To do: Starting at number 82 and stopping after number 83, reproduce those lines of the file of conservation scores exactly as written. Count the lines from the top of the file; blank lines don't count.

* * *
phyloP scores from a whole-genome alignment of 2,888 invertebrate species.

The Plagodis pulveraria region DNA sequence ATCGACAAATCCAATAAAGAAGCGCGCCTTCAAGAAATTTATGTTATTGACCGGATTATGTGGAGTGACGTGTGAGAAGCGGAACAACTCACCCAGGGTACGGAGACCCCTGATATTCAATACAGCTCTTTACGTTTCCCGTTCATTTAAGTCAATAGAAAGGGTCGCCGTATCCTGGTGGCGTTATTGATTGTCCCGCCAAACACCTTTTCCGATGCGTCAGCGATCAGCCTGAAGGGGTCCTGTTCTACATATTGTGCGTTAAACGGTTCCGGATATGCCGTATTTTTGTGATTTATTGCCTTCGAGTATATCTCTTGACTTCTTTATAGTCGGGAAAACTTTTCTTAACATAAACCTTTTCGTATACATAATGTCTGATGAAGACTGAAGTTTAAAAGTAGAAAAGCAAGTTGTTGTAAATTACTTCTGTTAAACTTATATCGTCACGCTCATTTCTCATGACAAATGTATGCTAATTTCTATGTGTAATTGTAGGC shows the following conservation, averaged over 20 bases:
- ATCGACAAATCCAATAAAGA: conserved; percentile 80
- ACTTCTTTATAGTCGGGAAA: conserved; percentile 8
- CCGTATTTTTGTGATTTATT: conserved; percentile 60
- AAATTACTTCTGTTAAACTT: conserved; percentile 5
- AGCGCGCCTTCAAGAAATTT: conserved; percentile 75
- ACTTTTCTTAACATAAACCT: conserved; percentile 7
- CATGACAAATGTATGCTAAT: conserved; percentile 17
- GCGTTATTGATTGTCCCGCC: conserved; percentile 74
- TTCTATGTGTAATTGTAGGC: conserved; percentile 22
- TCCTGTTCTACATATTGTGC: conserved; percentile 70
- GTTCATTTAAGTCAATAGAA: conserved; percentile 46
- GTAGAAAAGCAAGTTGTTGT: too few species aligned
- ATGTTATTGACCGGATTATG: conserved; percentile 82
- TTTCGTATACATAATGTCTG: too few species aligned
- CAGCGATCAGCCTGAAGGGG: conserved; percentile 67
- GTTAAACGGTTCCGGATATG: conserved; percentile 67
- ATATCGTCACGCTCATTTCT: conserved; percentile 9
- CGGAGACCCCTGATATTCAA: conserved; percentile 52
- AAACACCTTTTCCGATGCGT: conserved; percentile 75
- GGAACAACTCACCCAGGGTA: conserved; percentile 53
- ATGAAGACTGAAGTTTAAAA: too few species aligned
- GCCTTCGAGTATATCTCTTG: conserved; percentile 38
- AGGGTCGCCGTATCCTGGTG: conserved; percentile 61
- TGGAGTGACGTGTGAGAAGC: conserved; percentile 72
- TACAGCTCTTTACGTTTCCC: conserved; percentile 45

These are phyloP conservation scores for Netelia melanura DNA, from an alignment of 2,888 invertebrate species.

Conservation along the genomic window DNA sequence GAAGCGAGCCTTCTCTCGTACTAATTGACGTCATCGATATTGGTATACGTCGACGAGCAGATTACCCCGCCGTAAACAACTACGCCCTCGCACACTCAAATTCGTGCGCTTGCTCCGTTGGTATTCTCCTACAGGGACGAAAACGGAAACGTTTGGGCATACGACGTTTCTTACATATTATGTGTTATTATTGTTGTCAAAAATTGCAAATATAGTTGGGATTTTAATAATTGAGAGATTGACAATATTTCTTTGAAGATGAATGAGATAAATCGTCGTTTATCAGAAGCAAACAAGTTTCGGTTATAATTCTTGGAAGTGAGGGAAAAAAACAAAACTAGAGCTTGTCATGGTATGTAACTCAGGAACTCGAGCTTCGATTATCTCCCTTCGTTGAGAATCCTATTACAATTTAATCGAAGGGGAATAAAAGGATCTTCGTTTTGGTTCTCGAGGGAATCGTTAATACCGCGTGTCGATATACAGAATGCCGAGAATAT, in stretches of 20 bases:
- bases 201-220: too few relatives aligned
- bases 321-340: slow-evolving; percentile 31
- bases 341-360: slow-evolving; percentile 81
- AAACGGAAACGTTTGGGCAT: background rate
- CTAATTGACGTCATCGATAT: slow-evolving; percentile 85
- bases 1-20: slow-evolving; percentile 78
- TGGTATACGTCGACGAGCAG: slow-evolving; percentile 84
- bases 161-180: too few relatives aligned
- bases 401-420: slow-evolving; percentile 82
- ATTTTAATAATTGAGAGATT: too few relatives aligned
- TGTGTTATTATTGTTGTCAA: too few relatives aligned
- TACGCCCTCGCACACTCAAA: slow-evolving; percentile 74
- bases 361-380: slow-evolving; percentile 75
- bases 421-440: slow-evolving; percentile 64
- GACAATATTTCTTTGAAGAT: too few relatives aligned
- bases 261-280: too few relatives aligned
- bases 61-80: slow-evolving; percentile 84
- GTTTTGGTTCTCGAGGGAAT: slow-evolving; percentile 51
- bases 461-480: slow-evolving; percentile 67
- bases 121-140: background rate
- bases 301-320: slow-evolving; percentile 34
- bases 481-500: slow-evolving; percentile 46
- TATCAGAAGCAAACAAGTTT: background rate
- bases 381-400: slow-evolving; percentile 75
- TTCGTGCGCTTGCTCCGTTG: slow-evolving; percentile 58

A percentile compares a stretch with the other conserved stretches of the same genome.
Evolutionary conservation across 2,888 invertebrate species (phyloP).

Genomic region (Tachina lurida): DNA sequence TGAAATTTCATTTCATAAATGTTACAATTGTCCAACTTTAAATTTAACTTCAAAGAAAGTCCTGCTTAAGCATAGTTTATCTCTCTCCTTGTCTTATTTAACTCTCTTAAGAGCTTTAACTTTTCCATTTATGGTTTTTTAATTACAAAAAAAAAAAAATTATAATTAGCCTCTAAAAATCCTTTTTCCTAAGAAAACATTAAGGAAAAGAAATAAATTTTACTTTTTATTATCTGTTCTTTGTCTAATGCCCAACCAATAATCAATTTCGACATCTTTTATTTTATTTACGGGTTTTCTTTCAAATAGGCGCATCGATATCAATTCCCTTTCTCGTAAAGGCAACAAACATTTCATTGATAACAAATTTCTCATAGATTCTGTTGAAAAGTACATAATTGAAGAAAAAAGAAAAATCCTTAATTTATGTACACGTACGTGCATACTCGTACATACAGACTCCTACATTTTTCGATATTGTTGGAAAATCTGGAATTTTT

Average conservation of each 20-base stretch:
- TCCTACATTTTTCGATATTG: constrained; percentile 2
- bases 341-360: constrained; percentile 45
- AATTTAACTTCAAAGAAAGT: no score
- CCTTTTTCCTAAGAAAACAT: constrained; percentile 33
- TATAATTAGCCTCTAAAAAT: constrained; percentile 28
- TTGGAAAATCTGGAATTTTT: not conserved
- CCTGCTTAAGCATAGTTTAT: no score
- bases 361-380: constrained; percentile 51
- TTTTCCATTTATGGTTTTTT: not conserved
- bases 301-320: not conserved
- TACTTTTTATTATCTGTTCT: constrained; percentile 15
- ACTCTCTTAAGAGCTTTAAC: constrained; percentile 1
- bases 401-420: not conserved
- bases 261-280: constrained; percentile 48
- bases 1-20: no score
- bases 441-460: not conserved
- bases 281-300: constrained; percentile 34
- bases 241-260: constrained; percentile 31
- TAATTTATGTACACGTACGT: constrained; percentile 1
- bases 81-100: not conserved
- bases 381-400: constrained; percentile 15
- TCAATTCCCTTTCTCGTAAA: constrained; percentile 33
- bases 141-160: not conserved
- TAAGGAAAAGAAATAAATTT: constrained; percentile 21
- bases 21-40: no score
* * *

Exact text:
- TAAGGAAAAGAAATAAATTT: constrained; percentile 21
- bases 21-40: no score